The storm’s nearly two-week path has unleashed devastation in the Bahamas, where it flattened homes and swept away neighborhoods, leaving at least 43 people dead.
In the United States, several cities were cleaning up after it made landfall in Cape Hatteras, North Carolina, and brushed other East Coast states Friday. Five deaths have been blamed on the storm so far.
By early Saturday, it was 145 miles southeast of Nantucket, Massachusetts, and 410 miles southwest of Halifax, Nova Scotia, the National Weather Service said. It was moving northeast at 25 mph packing maximum winds of 85 mph.
In New England, the main concern is the high surf advisories for people along the coast as the storms move out, Shackelford said.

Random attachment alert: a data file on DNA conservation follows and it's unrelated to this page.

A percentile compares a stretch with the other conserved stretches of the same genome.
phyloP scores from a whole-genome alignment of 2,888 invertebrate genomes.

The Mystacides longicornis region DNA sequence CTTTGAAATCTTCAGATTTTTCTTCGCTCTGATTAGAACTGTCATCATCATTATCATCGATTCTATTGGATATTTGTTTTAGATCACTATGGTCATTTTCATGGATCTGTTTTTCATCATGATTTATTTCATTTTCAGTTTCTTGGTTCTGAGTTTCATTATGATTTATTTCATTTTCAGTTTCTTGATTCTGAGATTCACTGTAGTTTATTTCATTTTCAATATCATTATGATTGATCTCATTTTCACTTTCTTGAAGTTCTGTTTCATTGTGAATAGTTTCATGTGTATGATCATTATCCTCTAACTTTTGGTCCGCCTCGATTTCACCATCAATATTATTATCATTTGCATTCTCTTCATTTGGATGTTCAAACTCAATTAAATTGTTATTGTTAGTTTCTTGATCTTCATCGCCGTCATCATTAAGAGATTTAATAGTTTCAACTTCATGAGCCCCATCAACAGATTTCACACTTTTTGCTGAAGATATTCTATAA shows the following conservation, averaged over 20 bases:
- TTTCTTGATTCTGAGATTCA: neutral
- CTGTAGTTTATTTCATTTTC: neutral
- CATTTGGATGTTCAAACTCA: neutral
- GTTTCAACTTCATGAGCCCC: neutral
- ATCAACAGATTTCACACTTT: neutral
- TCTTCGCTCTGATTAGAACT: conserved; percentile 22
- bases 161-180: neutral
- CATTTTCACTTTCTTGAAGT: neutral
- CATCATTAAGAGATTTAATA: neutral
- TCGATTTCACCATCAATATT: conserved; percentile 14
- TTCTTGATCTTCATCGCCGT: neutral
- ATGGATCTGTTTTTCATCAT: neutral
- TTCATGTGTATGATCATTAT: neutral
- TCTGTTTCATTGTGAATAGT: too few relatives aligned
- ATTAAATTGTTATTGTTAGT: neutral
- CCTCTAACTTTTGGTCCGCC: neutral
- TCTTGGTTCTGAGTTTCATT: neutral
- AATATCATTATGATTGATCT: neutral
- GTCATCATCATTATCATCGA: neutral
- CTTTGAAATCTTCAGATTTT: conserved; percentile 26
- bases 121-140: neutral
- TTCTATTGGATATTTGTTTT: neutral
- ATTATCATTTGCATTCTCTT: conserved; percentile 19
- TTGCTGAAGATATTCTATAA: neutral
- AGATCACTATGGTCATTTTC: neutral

“Some areas can see 18 to 20 feet breaking waves, so even the strongest swimmers are warned to be cautious of high waves. Swimmers are also advised to be cautious of rip currents, which can rapidly pull swimmers out to deeper waters,” Shackelford said.
Widespread regions of the East Coast can expect wind gusts of up to 30 mph throughout the day Saturday with some areas such as Nantucket potentially seeing wind gusts of between 58 mph and 73 mph, he added.
In addition to the winds, some areas along the coast will get drenched with up to three inches of rainfall throughout the day.
Flooding on NC barrier islands
Floodwaters are receding on North Carolina’s Ocracoke Island after Dorian hit, easing concerns for people stuck in their homes for most of the day.
“There are people that have had knee to waist-deep water in their houses,”resident Jason Wells told CNN.”Several people were rescued from their upper floors or attics by boat, or from Good Samaritans.”
Between 10 and 15 inches of rain fell in parts of North and South Carolina this week, the National Weather Service said.